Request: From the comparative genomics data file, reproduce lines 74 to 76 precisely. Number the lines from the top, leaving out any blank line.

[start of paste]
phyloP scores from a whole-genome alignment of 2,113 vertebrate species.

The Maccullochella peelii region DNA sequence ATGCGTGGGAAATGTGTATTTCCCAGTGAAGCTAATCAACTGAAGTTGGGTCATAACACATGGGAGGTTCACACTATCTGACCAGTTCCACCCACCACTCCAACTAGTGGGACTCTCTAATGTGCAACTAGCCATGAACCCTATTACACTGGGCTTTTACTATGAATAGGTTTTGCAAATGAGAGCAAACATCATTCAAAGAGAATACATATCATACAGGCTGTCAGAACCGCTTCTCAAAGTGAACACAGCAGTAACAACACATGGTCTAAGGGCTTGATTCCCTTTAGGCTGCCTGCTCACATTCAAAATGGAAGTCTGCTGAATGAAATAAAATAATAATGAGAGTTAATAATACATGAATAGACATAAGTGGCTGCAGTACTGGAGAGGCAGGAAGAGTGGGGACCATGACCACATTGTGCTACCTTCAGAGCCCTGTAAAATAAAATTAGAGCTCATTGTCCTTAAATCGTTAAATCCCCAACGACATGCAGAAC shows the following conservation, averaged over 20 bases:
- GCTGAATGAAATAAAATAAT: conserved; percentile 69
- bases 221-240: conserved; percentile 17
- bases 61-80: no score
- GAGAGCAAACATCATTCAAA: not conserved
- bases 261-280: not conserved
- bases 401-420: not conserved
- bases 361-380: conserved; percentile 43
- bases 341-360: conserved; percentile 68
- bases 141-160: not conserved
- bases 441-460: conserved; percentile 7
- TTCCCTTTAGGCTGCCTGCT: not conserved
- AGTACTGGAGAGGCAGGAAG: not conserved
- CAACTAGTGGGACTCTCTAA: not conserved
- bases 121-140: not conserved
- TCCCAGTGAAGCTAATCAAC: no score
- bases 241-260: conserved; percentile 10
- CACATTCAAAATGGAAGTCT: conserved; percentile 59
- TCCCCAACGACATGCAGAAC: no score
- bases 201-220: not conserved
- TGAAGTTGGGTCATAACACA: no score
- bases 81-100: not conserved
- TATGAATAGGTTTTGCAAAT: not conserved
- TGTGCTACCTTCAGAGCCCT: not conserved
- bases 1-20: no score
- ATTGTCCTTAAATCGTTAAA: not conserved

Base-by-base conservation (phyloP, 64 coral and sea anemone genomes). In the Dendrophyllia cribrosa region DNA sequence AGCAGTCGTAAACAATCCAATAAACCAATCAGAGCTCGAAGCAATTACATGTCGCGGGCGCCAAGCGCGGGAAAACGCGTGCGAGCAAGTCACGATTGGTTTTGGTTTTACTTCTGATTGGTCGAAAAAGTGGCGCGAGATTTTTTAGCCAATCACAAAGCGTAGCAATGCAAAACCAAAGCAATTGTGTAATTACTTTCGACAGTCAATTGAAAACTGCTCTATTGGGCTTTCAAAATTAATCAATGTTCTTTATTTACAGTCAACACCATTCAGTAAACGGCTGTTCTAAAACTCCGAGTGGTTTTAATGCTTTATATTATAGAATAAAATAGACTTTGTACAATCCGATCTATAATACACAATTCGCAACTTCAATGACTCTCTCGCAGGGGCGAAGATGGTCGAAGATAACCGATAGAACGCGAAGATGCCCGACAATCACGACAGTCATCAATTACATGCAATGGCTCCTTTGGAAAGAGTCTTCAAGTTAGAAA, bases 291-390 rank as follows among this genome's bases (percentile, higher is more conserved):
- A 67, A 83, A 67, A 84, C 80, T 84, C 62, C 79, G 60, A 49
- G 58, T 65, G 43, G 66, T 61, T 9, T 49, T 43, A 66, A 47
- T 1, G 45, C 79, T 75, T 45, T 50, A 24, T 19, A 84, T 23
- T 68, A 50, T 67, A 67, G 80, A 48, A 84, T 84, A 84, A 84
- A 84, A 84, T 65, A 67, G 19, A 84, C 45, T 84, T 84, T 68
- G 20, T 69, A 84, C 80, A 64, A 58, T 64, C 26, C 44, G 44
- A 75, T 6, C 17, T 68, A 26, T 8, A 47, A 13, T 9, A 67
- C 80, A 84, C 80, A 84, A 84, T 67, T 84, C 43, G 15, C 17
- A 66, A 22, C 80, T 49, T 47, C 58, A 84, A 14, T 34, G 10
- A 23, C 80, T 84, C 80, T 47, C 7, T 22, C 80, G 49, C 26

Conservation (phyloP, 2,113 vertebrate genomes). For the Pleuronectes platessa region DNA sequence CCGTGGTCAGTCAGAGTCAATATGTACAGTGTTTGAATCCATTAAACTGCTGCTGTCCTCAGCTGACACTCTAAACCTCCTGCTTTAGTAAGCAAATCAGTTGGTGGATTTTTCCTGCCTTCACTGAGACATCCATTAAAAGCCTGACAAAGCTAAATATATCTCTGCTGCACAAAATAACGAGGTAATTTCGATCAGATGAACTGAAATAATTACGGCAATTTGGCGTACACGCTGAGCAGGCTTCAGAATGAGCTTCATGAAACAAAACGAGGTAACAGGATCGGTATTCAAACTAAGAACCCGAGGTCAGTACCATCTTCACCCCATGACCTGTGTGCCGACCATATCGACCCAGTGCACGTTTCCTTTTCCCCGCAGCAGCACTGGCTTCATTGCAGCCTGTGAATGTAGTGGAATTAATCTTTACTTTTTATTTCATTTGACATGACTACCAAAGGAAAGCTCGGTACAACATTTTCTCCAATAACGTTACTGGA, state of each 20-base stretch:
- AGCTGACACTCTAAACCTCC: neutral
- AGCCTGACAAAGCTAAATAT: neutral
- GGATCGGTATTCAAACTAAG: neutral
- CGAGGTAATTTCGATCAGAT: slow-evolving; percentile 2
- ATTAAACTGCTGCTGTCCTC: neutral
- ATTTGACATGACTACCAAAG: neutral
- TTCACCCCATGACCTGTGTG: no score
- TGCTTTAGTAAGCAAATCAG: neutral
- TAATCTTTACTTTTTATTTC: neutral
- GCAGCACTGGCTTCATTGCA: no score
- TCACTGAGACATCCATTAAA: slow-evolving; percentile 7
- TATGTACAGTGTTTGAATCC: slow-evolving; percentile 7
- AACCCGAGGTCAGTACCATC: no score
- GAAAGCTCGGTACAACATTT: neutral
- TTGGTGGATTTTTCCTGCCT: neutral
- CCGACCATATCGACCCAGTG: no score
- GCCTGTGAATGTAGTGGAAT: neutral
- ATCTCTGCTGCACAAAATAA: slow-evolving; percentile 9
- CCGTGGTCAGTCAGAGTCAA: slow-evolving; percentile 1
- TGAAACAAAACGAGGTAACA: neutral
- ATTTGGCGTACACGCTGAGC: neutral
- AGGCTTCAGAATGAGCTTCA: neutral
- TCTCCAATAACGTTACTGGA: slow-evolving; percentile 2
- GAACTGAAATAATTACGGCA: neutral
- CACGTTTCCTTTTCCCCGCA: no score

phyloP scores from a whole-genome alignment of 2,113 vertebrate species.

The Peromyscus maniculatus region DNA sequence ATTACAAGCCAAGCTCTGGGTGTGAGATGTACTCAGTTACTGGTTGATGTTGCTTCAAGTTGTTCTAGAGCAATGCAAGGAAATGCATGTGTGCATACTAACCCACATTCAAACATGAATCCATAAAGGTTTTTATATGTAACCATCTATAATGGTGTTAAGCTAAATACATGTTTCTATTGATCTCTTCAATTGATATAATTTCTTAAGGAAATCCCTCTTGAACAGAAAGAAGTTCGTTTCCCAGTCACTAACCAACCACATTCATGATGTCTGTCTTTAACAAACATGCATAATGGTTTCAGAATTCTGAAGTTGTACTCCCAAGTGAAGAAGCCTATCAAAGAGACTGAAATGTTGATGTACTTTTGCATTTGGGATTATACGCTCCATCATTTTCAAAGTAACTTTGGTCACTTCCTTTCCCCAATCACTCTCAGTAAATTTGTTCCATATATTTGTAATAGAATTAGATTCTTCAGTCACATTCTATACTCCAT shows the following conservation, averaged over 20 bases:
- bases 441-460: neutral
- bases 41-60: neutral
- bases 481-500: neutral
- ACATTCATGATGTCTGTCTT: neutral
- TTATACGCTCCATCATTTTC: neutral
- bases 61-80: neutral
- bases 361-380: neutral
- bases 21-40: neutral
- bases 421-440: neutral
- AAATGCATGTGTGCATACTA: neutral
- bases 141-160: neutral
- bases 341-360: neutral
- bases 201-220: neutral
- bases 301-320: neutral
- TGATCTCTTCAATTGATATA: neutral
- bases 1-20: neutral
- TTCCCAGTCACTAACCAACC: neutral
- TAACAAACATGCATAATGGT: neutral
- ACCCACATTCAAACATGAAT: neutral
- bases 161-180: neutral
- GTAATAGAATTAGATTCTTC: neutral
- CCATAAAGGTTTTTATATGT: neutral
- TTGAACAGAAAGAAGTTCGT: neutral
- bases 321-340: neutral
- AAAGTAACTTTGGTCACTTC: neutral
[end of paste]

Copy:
- bases 21-40: neutral
- bases 421-440: neutral
- AAATGCATGTGTGCATACTA: neutral